IRS experiments with issuing tax refunds by debit card.
In another effort to reduce the number of checks it prints the U.S. Treasury Department is making some tax refunds this year by debit card.
Consumer advocates like MSNBC.com's Bob Sullivan love it.
"The debit card system is an idea whose time has come for issuing tax returns," he says.
The Treasury Department is asking a specific group of about 800,000 taxpayers to participate in the debit card experiment this year.
"They tend to be low to moderate income, and we're pretty sure that many of them do not have bank accounts," says Assistant Treasury Secretary Richard Gregg.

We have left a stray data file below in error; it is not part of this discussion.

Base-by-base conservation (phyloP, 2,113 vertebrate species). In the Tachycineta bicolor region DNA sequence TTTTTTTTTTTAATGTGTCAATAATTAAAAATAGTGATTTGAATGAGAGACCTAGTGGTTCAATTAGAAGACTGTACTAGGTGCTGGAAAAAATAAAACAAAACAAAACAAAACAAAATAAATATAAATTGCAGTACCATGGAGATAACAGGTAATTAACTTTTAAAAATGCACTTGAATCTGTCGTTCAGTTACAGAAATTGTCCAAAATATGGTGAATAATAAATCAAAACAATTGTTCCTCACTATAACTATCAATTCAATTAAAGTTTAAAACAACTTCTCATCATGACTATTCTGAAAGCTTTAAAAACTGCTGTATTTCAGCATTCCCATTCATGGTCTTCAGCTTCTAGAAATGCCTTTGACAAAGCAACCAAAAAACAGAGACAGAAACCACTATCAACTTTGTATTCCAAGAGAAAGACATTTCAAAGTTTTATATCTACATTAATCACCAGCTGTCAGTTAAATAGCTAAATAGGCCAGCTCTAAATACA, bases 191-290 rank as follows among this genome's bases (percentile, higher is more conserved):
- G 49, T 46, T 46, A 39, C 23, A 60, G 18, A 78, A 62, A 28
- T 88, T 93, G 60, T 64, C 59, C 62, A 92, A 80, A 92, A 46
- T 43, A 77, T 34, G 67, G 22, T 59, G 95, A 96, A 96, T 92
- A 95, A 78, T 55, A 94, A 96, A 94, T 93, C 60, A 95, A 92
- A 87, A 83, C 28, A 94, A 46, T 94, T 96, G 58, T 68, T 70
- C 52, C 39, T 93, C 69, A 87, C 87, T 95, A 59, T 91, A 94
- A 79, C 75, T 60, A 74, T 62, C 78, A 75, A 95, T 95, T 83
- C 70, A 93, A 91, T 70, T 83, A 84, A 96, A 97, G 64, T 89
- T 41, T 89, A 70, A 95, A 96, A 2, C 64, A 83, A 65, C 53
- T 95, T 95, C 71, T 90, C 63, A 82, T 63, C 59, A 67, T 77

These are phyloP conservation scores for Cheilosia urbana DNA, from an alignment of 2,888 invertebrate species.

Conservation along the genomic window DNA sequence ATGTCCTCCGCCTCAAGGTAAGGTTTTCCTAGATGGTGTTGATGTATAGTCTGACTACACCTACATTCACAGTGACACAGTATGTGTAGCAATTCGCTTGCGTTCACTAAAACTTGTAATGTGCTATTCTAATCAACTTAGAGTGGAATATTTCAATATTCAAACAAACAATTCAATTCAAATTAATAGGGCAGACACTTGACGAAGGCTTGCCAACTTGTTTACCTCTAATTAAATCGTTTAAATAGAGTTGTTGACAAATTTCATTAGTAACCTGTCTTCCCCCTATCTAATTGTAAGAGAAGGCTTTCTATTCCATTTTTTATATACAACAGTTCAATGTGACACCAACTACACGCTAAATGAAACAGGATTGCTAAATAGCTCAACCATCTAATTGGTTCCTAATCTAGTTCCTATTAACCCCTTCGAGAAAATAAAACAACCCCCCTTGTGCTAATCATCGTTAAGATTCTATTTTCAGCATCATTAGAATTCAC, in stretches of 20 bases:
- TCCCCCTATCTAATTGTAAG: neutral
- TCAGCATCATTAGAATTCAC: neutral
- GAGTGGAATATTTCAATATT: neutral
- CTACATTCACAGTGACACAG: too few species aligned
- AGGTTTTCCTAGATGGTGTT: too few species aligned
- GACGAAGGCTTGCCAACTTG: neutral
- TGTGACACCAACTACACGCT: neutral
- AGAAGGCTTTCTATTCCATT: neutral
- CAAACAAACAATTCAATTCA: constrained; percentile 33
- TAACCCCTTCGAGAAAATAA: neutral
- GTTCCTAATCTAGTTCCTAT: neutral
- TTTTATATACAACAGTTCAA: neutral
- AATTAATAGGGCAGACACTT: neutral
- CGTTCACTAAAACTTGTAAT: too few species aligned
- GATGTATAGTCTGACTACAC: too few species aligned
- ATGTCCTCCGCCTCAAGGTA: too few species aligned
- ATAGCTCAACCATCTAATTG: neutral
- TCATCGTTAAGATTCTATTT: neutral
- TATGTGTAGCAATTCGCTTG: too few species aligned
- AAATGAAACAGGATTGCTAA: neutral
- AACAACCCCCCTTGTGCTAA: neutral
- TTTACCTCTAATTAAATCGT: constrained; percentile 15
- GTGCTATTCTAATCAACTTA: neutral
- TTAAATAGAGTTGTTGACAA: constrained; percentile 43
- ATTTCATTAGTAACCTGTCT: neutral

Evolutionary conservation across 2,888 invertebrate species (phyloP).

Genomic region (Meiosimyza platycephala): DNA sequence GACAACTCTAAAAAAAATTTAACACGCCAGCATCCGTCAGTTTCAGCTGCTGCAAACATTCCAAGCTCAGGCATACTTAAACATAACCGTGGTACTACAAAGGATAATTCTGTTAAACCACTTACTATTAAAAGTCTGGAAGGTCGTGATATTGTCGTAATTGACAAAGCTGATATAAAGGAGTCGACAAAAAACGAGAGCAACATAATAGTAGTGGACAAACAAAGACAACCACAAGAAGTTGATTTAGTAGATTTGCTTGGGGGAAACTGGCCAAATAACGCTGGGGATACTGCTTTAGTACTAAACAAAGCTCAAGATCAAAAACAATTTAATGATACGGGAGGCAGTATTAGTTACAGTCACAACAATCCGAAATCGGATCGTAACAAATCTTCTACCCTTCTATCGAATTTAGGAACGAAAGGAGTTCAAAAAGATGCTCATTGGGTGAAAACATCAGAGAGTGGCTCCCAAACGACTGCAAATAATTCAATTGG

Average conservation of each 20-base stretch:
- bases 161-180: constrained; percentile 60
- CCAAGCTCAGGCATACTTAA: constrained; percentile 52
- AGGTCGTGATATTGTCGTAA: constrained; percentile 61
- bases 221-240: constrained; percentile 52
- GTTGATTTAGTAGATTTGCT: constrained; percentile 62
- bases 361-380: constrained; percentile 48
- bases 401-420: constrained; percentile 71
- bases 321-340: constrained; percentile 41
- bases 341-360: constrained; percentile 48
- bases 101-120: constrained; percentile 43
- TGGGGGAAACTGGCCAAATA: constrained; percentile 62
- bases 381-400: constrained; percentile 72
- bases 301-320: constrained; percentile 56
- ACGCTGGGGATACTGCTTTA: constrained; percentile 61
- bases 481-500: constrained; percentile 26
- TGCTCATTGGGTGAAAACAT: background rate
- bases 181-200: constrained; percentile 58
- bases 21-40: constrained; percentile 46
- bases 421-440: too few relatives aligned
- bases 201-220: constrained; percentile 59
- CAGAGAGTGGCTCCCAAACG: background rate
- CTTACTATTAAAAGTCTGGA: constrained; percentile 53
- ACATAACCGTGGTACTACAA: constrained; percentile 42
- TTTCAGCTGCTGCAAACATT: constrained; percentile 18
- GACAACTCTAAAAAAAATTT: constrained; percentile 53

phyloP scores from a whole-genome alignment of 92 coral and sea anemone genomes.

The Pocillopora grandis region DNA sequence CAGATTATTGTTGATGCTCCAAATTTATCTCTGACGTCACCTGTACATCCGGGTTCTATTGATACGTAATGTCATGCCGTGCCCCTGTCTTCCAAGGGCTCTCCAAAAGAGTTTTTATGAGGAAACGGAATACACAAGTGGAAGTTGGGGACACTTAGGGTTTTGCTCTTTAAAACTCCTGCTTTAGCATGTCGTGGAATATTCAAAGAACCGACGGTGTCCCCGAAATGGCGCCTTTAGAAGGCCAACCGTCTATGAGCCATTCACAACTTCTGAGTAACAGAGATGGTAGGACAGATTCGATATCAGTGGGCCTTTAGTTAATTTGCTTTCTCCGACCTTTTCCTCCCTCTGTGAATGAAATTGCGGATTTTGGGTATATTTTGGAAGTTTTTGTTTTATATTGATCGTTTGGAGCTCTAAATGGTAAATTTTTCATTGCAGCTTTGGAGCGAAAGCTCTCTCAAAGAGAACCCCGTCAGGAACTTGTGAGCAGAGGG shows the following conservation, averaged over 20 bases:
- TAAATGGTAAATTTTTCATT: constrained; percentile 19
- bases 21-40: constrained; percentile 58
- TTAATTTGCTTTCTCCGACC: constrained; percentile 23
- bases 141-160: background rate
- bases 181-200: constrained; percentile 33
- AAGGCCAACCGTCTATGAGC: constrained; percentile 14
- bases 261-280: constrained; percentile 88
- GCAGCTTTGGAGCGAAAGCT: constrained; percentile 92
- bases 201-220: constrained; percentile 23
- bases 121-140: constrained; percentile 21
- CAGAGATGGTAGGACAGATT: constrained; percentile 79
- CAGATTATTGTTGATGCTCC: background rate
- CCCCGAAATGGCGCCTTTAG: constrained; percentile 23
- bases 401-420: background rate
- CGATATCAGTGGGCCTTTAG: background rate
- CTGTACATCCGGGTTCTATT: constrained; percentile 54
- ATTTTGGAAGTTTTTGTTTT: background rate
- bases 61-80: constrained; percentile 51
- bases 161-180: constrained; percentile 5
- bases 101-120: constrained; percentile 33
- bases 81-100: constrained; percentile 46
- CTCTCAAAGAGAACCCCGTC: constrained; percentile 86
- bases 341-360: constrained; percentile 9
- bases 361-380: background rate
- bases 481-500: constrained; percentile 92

That last point is key.
Officials estimate ten-million taxpayers don't have bank accounts and often fall prey to predatory pay-day lenders or others who charge exorbitant fees just for cashing a check.
"Pretty soon those companies will no longer be able to take money from families that can't cash their IRS checks," says Sullivan.
The Treasury Department plans to mail the card and load it electronically as soon as the return is approved, making it ready immediately for retail and other use.
"You can also go to an ATM, use it on the web, just like any other card," says Gregg.
The benefit for other taxpayers is the $40-million a year the Treasury Department can save by not having to print so many checks.